Shop owner says street market has forced her out of business |

Shop owner says street market has forced her out of business

Naomi Havlen
Jennifer Marcus, owner of Daughter Earth at 533 E. Hopkins Ave., is selling her shop, she says, because the street market has taken away her business. Aspen Times photo/Jim Noelker.

The Aspen Saturday Market may have just claimed a victim, one frustrated shop owner says.Jennifer Marcus, owner of herbal apothecary Daughter Earth on Hopkins Avenue, says her shop will close this spring since business has dwindled under competition from the crafts offered at the market in the summer. Daughter Earth opened in June 2001, selling all-natural skin-care products, specialty teas and bulk dried herbs as remedies for life’s ailments.At the time, the Saturday Market along Hopkins Avenue was simply a farmer’s market, featuring several tables of produce and fresh herbs grown in Paonia. Crafts and cooking demonstrations were featured in Conner Park, just east of City Hall.

Marcus said her business pulled in $1,000 in net profits each Saturday during that first summer. Business boomed during her first summer, and dropped off during the winter, she said, because fewer people meander down Hopkins Avenue to shop when the weather is cold.But during the summer of 2002, Marcus said, business wasn’t as lucrative when craft booths were added to the street market.”They didn’t leave space in front of storefronts, so traffic is channeled down the center of the street, not on the sidewalks,” Marcus said. She said she tried to participate by featuring a masseuse on her front lawn and handing out coupons, but foot traffic into her store continued to diminish.No one wanted to walk behind vendors to check out the shops on Hopkins Avenue, she said.

In 2003 her summer business was still slow, and she said in 2004 she noticed that at least five of the craft vendors were selling products similar to her own. “I imagine they’re doing pretty well,” she said, “considering I’m not selling anything on those days.”Marcus said Saturdays became a day when she made just $100 in the summers. And when she complained to the organizers of the Saturday Market, she said, they told her that the next summer she could have a booth of her own.”To hire someone to sit in my store so I can sit 10 feet away from my store seemed ridiculous,” she said. “I shouldn’t have to compete with my own store.”In 1998, when the farmer’s market was brand new, a number of downtown business owners spoke against holding the market in the commercial core since the venture “might increase traffic but decrease parking.” But the market instead expanded in the last few years to include craft booths and to stretch from Hopkins Avenue up one block of South Hunter Street.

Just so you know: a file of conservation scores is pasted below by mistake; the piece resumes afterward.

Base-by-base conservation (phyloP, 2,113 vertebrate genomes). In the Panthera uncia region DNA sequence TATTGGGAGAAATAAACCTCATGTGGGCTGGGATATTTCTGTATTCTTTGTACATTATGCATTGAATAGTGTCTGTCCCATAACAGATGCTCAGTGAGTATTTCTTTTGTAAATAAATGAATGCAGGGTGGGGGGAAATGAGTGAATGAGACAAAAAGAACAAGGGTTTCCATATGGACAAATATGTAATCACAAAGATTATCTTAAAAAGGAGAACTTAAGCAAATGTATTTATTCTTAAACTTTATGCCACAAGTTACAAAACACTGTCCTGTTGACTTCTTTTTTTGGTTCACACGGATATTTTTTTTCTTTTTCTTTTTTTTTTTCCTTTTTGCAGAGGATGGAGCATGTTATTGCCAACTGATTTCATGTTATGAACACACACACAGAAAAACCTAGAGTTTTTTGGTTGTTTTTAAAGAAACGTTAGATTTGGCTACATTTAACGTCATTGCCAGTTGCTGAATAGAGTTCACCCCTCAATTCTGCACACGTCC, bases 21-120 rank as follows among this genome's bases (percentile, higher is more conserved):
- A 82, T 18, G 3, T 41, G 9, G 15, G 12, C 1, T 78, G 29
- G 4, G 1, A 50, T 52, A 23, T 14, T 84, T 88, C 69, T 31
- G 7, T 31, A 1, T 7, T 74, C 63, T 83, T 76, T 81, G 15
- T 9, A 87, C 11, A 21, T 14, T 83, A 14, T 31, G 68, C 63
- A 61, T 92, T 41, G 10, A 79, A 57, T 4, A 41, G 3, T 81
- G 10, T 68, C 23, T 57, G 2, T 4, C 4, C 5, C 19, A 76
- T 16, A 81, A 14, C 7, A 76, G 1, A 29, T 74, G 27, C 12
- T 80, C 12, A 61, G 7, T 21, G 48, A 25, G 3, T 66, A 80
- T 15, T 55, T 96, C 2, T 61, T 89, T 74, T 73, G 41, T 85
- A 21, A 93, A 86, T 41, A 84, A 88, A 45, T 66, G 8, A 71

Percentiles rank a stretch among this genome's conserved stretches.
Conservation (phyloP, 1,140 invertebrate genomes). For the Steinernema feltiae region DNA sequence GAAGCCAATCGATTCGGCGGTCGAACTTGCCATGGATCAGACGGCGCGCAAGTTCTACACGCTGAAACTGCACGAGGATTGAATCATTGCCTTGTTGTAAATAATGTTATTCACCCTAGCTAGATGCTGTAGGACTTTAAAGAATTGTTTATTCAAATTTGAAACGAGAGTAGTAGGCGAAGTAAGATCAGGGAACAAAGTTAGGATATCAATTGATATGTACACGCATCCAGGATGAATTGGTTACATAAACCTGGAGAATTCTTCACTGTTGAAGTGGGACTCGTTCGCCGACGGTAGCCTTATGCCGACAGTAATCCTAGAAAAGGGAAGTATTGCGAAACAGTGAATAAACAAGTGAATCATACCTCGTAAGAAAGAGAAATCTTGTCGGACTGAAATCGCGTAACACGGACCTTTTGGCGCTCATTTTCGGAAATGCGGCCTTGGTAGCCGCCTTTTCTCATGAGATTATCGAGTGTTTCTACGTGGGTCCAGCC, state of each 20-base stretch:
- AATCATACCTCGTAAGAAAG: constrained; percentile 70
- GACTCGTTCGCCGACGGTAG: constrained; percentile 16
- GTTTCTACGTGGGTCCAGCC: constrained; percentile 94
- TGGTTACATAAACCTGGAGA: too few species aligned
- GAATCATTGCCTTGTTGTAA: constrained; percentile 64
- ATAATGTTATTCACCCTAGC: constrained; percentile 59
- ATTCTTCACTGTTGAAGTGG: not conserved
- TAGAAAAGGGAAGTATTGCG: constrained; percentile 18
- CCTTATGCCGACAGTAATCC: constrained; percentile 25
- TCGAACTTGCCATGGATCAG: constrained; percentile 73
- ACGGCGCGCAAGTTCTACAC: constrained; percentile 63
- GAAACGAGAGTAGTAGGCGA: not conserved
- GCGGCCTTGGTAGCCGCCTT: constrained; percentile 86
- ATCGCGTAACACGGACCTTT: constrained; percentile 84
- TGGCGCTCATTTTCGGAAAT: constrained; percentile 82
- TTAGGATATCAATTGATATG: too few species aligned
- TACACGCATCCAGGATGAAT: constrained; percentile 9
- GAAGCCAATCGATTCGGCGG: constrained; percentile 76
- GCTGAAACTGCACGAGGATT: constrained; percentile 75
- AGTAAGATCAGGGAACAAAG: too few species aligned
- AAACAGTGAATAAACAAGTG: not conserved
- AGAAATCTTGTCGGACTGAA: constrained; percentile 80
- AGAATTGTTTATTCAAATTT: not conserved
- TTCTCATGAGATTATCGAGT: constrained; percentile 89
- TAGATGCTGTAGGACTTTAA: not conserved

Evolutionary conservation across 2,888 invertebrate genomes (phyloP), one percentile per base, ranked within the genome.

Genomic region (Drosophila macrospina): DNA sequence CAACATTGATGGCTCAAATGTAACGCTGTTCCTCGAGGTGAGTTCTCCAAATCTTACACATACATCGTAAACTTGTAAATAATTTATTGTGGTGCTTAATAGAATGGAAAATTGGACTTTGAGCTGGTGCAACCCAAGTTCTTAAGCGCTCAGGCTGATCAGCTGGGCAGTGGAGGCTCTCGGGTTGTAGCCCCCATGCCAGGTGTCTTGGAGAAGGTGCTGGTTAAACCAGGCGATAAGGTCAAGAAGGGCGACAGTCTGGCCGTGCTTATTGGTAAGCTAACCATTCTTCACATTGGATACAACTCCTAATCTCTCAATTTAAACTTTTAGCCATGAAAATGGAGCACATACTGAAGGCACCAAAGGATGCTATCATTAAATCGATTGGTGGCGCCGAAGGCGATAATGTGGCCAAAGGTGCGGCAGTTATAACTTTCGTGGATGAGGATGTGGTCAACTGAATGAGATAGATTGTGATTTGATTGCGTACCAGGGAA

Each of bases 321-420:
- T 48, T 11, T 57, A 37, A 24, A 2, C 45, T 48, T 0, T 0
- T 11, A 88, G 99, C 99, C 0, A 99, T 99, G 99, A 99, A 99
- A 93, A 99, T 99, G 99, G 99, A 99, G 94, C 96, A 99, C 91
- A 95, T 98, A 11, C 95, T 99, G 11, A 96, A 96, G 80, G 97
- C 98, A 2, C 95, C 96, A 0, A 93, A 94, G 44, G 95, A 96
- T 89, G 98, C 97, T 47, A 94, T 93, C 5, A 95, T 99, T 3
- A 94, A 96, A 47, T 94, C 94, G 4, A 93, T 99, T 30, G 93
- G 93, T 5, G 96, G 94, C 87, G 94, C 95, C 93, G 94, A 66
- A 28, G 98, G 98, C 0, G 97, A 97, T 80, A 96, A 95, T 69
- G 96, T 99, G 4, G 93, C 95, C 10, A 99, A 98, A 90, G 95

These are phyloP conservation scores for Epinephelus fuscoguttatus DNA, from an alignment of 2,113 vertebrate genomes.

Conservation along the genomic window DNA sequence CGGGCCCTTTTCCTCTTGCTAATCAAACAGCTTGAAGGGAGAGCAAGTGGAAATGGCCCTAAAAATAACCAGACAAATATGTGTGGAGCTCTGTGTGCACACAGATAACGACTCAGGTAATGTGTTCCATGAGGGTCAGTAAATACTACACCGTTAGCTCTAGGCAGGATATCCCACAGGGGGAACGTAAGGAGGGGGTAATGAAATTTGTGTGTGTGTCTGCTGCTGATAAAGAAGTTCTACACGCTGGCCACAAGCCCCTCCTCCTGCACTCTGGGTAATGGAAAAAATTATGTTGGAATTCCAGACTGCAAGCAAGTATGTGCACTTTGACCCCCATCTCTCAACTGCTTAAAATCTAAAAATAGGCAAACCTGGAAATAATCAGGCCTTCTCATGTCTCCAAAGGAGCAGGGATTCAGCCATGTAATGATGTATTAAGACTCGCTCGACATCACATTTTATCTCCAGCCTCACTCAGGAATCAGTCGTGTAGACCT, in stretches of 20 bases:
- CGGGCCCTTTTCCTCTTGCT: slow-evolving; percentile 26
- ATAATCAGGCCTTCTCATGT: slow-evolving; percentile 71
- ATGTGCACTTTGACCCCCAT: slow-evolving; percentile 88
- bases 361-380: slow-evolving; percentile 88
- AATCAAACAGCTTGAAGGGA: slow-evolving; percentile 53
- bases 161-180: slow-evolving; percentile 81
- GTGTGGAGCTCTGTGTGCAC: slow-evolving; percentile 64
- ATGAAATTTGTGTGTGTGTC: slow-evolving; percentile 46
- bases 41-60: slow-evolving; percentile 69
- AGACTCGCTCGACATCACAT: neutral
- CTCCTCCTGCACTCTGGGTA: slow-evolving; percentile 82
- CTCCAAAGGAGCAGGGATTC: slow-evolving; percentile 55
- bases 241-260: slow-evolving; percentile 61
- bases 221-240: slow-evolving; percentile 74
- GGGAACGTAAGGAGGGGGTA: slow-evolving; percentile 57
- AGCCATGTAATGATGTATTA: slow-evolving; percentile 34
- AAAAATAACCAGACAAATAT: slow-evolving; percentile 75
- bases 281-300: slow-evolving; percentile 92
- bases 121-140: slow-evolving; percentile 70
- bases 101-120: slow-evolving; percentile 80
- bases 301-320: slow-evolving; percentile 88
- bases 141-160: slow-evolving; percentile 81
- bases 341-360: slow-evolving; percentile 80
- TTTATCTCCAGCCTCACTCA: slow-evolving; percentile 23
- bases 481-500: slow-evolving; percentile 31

Although Marcus is ready to leave Daughter Earth, she said the appropriate way to save the business might be to expand. She is looking into selling the shop before she closes it at the end of April and says the business might succeed if someone takes it over with plans to expand into the organic food marketplace.”I don’t have the money or partnership to expand this, but there really is a need for a health food deli in Aspen,” she said. “If food was added, business might not be so seasonal.”Her sale of the shop would come with the established business name, the contents inside the small space and her regular clientele. She has back stock of her specially made Daughter Earth products, and other items can be ordered from vendors.Naomi Havlen’s e-mail address is

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